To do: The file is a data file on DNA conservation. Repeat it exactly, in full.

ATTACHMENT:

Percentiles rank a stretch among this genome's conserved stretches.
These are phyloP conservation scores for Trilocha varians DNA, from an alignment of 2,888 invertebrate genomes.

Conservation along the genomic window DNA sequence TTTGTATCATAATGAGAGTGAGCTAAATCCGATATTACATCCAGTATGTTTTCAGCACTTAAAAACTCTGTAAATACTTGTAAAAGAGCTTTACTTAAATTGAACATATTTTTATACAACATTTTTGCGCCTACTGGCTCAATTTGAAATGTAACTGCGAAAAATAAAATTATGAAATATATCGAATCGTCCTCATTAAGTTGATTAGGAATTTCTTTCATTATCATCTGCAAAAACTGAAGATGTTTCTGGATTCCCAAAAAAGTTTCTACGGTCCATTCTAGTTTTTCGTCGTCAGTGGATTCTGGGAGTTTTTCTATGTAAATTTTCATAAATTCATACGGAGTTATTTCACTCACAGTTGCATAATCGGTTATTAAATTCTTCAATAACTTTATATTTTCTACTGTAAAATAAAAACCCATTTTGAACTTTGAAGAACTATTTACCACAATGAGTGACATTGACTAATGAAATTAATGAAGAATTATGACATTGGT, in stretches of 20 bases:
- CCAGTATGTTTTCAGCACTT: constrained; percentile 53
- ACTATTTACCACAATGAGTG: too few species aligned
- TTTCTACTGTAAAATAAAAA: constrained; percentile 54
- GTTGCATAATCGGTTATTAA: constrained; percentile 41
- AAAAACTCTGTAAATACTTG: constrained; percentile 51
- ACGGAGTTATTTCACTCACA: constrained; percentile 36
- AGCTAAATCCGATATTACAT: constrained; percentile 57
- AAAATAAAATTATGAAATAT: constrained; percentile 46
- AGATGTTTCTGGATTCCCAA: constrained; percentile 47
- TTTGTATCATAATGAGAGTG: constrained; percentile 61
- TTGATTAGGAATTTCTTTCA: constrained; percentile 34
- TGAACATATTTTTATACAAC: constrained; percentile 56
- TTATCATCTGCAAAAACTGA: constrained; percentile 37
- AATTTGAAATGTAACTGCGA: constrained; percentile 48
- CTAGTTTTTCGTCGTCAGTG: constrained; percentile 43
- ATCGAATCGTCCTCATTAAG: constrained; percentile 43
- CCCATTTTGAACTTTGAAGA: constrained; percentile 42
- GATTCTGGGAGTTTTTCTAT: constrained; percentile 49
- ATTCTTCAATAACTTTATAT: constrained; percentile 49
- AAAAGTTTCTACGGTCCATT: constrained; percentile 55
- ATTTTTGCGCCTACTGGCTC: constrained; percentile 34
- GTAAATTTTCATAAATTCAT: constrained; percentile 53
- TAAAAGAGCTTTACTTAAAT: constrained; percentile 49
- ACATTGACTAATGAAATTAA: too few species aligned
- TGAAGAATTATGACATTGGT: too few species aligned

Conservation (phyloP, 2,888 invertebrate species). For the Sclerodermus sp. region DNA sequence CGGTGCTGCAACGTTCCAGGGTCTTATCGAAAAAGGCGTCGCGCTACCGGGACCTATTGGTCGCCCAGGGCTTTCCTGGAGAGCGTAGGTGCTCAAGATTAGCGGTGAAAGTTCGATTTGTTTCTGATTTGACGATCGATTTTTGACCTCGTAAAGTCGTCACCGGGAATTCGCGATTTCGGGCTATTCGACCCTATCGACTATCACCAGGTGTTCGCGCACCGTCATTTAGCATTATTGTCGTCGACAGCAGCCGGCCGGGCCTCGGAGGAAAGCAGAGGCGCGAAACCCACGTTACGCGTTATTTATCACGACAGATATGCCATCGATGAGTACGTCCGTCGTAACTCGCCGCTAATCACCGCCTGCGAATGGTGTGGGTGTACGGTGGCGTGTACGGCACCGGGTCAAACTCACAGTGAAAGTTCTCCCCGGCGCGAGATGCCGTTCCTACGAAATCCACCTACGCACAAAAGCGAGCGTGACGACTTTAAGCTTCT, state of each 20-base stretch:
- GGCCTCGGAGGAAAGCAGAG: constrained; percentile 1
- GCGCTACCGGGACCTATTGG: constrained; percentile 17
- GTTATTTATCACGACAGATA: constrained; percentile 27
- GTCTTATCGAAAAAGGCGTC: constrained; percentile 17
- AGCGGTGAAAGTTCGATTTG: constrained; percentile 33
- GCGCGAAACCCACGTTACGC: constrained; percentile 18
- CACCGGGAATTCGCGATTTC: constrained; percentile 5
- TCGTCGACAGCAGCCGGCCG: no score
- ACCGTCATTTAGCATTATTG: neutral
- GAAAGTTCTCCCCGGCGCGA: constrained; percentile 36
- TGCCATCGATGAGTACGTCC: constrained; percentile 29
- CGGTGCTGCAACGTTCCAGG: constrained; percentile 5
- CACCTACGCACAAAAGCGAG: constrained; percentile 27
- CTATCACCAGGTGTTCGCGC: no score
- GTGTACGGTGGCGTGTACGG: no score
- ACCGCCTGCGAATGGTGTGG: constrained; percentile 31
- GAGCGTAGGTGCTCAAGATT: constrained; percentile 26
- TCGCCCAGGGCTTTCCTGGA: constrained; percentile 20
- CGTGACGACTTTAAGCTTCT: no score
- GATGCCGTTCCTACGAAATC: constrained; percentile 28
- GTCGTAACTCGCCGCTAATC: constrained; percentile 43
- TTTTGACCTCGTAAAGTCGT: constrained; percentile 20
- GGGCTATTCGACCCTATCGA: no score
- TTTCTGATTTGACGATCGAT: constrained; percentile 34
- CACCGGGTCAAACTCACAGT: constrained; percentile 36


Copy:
Percentiles rank a stretch among this genome's conserved stretches.
These are phyloP conservation scores for Trilocha varians DNA, from an alignment of 2,888 invertebrate genomes.

Conservation along the genomic window DNA sequence TTTGTATCATAATGAGAGTGAGCTAAATCCGATATTACATCCAGTATGTTTTCAGCACTTAAAAACTCTGTAAATACTTGTAAAAGAGCTTTACTTAAATTGAACATATTTTTATACAACATTTTTGCGCCTACTGGCTCAATTTGAAATGTAACTGCGAAAAATAAAATTATGAAATATATCGAATCGTCCTCATTAAGTTGATTAGGAATTTCTTTCATTATCATCTGCAAAAACTGAAGATGTTTCTGGATTCCCAAAAAAGTTTCTACGGTCCATTCTAGTTTTTCGTCGTCAGTGGATTCTGGGAGTTTTTCTATGTAAATTTTCATAAATTCATACGGAGTTATTTCACTCACAGTTGCATAATCGGTTATTAAATTCTTCAATAACTTTATATTTTCTACTGTAAAATAAAAACCCATTTTGAACTTTGAAGAACTATTTACCACAATGAGTGACATTGACTAATGAAATTAATGAAGAATTATGACATTGGT, in stretches of 20 bases:
- CCAGTATGTTTTCAGCACTT: constrained; percentile 53
- ACTATTTACCACAATGAGTG: too few species aligned
- TTTCTACTGTAAAATAAAAA: constrained; percentile 54
- GTTGCATAATCGGTTATTAA: constrained; percentile 41
- AAAAACTCTGTAAATACTTG: constrained; percentile 51
- ACGGAGTTATTTCACTCACA: constrained; percentile 36
- AGCTAAATCCGATATTACAT: constrained; percentile 57
- AAAATAAAATTATGAAATAT: constrained; percentile 46
- AGATGTTTCTGGATTCCCAA: constrained; percentile 47
- TTTGTATCATAATGAGAGTG: constrained; percentile 61
- TTGATTAGGAATTTCTTTCA: constrained; percentile 34
- TGAACATATTTTTATACAAC: constrained; percentile 56
- TTATCATCTGCAAAAACTGA: constrained; percentile 37
- AATTTGAAATGTAACTGCGA: constrained; percentile 48
- CTAGTTTTTCGTCGTCAGTG: constrained; percentile 43
- ATCGAATCGTCCTCATTAAG: constrained; percentile 43
- CCCATTTTGAACTTTGAAGA: constrained; percentile 42
- GATTCTGGGAGTTTTTCTAT: constrained; percentile 49
- ATTCTTCAATAACTTTATAT: constrained; percentile 49
- AAAAGTTTCTACGGTCCATT: constrained; percentile 55
- ATTTTTGCGCCTACTGGCTC: constrained; percentile 34
- GTAAATTTTCATAAATTCAT: constrained; percentile 53
- TAAAAGAGCTTTACTTAAAT: constrained; percentile 49
- ACATTGACTAATGAAATTAA: too few species aligned
- TGAAGAATTATGACATTGGT: too few species aligned

Conservation (phyloP, 2,888 invertebrate species). For the Sclerodermus sp. region DNA sequence CGGTGCTGCAACGTTCCAGGGTCTTATCGAAAAAGGCGTCGCGCTACCGGGACCTATTGGTCGCCCAGGGCTTTCCTGGAGAGCGTAGGTGCTCAAGATTAGCGGTGAAAGTTCGATTTGTTTCTGATTTGACGATCGATTTTTGACCTCGTAAAGTCGTCACCGGGAATTCGCGATTTCGGGCTATTCGACCCTATCGACTATCACCAGGTGTTCGCGCACCGTCATTTAGCATTATTGTCGTCGACAGCAGCCGGCCGGGCCTCGGAGGAAAGCAGAGGCGCGAAACCCACGTTACGCGTTATTTATCACGACAGATATGCCATCGATGAGTACGTCCGTCGTAACTCGCCGCTAATCACCGCCTGCGAATGGTGTGGGTGTACGGTGGCGTGTACGGCACCGGGTCAAACTCACAGTGAAAGTTCTCCCCGGCGCGAGATGCCGTTCCTACGAAATCCACCTACGCACAAAAGCGAGCGTGACGACTTTAAGCTTCT, state of each 20-base stretch:
- GGCCTCGGAGGAAAGCAGAG: constrained; percentile 1
- GCGCTACCGGGACCTATTGG: constrained; percentile 17
- GTTATTTATCACGACAGATA: constrained; percentile 27
- GTCTTATCGAAAAAGGCGTC: constrained; percentile 17
- AGCGGTGAAAGTTCGATTTG: constrained; percentile 33
- GCGCGAAACCCACGTTACGC: constrained; percentile 18
- CACCGGGAATTCGCGATTTC: constrained; percentile 5
- TCGTCGACAGCAGCCGGCCG: no score
- ACCGTCATTTAGCATTATTG: neutral
- GAAAGTTCTCCCCGGCGCGA: constrained; percentile 36
- TGCCATCGATGAGTACGTCC: constrained; percentile 29
- CGGTGCTGCAACGTTCCAGG: constrained; percentile 5
- CACCTACGCACAAAAGCGAG: constrained; percentile 27
- CTATCACCAGGTGTTCGCGC: no score
- GTGTACGGTGGCGTGTACGG: no score
- ACCGCCTGCGAATGGTGTGG: constrained; percentile 31
- GAGCGTAGGTGCTCAAGATT: constrained; percentile 26
- TCGCCCAGGGCTTTCCTGGA: constrained; percentile 20
- CGTGACGACTTTAAGCTTCT: no score
- GATGCCGTTCCTACGAAATC: constrained; percentile 28
- GTCGTAACTCGCCGCTAATC: constrained; percentile 43
- TTTTGACCTCGTAAAGTCGT: constrained; percentile 20
- GGGCTATTCGACCCTATCGA: no score
- TTTCTGATTTGACGATCGAT: constrained; percentile 34
- CACCGGGTCAAACTCACAGT: constrained; percentile 36